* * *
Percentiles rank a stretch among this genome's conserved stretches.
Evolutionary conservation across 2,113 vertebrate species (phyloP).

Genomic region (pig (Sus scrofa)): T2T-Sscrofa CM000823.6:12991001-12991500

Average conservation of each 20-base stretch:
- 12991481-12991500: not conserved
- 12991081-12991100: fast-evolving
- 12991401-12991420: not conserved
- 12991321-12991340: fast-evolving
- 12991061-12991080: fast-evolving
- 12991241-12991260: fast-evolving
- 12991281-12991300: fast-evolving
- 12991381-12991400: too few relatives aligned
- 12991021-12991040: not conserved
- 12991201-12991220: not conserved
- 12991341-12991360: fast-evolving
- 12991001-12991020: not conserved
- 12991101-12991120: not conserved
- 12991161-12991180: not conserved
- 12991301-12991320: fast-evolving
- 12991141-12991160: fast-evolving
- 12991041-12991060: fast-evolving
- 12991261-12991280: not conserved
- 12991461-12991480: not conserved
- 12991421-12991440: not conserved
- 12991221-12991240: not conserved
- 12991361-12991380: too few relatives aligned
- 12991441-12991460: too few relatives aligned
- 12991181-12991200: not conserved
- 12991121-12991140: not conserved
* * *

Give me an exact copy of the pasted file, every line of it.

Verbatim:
Percentiles rank a stretch among this genome's conserved stretches.
Evolutionary conservation across 2,113 vertebrate species (phyloP).

Genomic region (pig (Sus scrofa)): T2T-Sscrofa CM000823.6:12991001-12991500

Average conservation of each 20-base stretch:
- 12991481-12991500: not conserved
- 12991081-12991100: fast-evolving
- 12991401-12991420: not conserved
- 12991321-12991340: fast-evolving
- 12991061-12991080: fast-evolving
- 12991241-12991260: fast-evolving
- 12991281-12991300: fast-evolving
- 12991381-12991400: too few relatives aligned
- 12991021-12991040: not conserved
- 12991201-12991220: not conserved
- 12991341-12991360: fast-evolving
- 12991001-12991020: not conserved
- 12991101-12991120: not conserved
- 12991161-12991180: not conserved
- 12991301-12991320: fast-evolving
- 12991141-12991160: fast-evolving
- 12991041-12991060: fast-evolving
- 12991261-12991280: not conserved
- 12991461-12991480: not conserved
- 12991421-12991440: not conserved
- 12991221-12991240: not conserved
- 12991361-12991380: too few relatives aligned
- 12991441-12991460: too few relatives aligned
- 12991181-12991200: not conserved
- 12991121-12991140: not conserved